On the list of premises which were provided with water by the Aberystwyth Improvement Commissioners, 1839. Occupier / Landlord: Robert Craddock (Ceredigion Archives)

Ann James
occupation: Public House
address: Bull and Mouth Terrace Road
source: Robson's trade directory 1840

Francis Careswell was another tradesman who found himself insolvent. As
landlord of the Bull and Mouth Inn at Aberystwyth, he found himself heavily in debt in 1847 to the tune of 293 17s. Id.
NLW Llidiardau 9/2/20;
Barber, Jill, The problem of debt: the papers of Charles Parry, solicitor, 1844-1855, National Library of Wales journal, vol. 28, no. 2, (1993), p. 205

WHEREAS a Petition of Francis Careswell, of the Bull and Mouth Inn, in the Town of Aberystwyth, in the County of Cardigan, Innkeeper, and Waiter, at the Belle Vue Hotel, in the said Town of Aberystwyth, an Insolvent Debtor, having been filed in the County Court of Cardiganshire, at Aberystwyth, in the said County, and an interim order for protection from process having been given to the said Francis Careswell under the provisions of the statutes in that case made and provided, the said Francis Careswell is hereby required to appear in such aforesaid Court, on the twenty-eighth day of April next, at ten o'clock in the forenoon precisely, for his first examination touching his Debts, Estate, and Effects, and to be further dealt with according to the provisions of the said statutes and notice is hereby given, that the choice of the creditor's assignees is to take place at the time so appointed. All persons indebted to the said Francis Careswell, or who have any of his Effects, are not to pay or deliver the same but to Mr. John Jenkins, the Clerk of the said Court, at his Office at Aberystwyth aforesaid, the Official Assignee nominated in that behalf by the said Court acting in the matter of the said Petition,
JOHN JENKINS, Clerk. PARRY AND BERRY. Attorneys for the said Petitioner. Dated Aberystwyth, April 4th, 1848.
The Welshman, 7.4.1848

the case of Francis Careswell, innkeeper of Aberystwith, for an interim order of protection under the statute of 5 and 6 Victoria, cap. 116, and 7 and 8 Victoria, cap. GG. The petition and schedule, &c. had been duly filed. His Honour granted the interim order of protection until the next Court, and directed that notice should be given to all the creditors by letter and the usual advertisement of the first hearing to be inserted in the London Gazette and local papers. This was the first insolvency case in this Court. The other causes heard in the course of the day presented no features of public interest whatsoever.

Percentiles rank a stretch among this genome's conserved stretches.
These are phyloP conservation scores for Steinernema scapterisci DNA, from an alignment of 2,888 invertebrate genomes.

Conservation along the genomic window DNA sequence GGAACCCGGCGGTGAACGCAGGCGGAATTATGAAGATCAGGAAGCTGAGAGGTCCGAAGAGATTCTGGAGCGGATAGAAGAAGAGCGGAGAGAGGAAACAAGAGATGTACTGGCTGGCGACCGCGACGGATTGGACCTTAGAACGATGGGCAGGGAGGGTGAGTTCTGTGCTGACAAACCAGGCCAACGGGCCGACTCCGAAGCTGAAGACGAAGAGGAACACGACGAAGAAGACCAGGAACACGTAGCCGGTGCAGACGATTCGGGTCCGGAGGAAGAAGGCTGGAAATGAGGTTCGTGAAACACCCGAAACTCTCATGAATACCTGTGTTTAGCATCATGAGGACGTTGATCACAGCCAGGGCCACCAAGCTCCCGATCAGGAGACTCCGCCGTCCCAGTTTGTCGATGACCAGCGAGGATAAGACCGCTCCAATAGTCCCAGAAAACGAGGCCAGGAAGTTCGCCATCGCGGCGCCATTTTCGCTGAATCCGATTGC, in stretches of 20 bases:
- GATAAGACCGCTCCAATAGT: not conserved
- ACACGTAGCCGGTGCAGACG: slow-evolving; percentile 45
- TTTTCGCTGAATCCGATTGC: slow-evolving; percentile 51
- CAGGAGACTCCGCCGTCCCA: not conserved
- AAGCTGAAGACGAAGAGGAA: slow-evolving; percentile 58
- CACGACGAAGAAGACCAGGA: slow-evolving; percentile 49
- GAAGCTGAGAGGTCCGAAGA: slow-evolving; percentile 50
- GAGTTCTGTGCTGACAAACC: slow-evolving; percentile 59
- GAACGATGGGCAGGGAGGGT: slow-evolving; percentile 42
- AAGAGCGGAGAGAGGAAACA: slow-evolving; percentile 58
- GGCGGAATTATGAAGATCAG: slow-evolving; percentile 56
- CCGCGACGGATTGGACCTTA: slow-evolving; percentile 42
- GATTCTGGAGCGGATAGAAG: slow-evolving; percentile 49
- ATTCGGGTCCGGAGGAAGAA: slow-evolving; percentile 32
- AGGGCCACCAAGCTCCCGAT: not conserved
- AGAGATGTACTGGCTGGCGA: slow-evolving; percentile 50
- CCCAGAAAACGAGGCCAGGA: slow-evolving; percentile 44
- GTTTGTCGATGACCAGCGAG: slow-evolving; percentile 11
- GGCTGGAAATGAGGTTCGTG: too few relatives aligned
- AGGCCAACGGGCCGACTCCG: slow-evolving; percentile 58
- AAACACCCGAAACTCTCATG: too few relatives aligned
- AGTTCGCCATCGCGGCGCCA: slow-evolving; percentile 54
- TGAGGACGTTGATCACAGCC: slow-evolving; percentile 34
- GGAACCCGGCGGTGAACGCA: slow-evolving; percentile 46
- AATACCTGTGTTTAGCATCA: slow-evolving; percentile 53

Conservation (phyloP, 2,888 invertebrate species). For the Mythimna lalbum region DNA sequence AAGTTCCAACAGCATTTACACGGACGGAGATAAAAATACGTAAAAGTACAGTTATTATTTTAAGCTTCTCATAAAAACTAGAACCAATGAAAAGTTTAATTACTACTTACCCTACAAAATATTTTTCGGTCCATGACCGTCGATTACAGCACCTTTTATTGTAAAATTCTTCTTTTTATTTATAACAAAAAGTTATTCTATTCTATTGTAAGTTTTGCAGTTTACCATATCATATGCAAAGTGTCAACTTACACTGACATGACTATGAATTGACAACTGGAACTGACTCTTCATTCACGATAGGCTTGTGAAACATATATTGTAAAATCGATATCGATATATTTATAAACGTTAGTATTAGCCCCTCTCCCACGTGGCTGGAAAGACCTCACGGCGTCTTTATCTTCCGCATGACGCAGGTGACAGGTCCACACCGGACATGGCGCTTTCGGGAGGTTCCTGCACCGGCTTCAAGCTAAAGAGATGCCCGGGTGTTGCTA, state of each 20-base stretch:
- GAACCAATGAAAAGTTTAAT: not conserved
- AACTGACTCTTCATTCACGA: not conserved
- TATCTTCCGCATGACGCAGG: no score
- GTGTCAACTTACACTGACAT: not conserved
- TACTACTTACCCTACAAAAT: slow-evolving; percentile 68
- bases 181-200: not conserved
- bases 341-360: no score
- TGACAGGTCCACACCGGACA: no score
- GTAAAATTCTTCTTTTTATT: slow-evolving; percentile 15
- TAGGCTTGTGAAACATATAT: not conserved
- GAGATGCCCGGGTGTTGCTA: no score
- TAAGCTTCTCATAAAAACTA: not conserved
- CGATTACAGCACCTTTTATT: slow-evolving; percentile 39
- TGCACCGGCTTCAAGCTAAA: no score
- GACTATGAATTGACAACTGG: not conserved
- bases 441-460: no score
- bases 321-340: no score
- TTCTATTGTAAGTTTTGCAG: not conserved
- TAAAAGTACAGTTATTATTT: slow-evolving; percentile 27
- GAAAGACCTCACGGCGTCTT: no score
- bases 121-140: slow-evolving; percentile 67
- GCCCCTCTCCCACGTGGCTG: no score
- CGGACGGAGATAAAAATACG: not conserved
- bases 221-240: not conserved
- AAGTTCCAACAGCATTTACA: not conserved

The Welshman, 14.4.1848

Landlord: Francis Careswell
Hunt and Co's Directory for Gloucester, Bristol and Welsh towns.
[It is possible that this information was out of date in 1849]

1865 (about)
Ellen Williams and her sister moved into the premises and used the [present] bedroom as a work room and had about fifteen dressmakers' apprentices worked there.
See newspaper report on the Fear v Phillips case.

'BULL AND MOUTH. This old established house, situated in Terrace Road, will be opened by RICHARD WILLIAMS, on Saturday, the 23rd instant. R. W. respectfully solicits the patronage and support of the public. He has made perfect arrangements for the accommodation of his customers; and hopes by strict attention to his business, and by keeping; the best articles in his trade, to win and merit general support. No. 11, TERRACE ROAD'
Aberystwyth Observer 23.12.1865

THE ODD-FELLOWS. This rapidly growing, and consequently prosperous society has opened a new lodge in this town, at the Bull and Mouth public house, under the title of The Temple of Love lodge.
The Aberystwith Observer, 12th May 1866; Cambrian News 19th May 1916

CORONER'S INQUEST. An inquest was held on Tuesday last, at the Bull and Mouth public-house, in this town, before John M. Davies, Esq., coroner for the county, upon the body of David Jenkins, landlord of the said public-house.
It seems that the landlord had fallen or jumped out of a window when drunk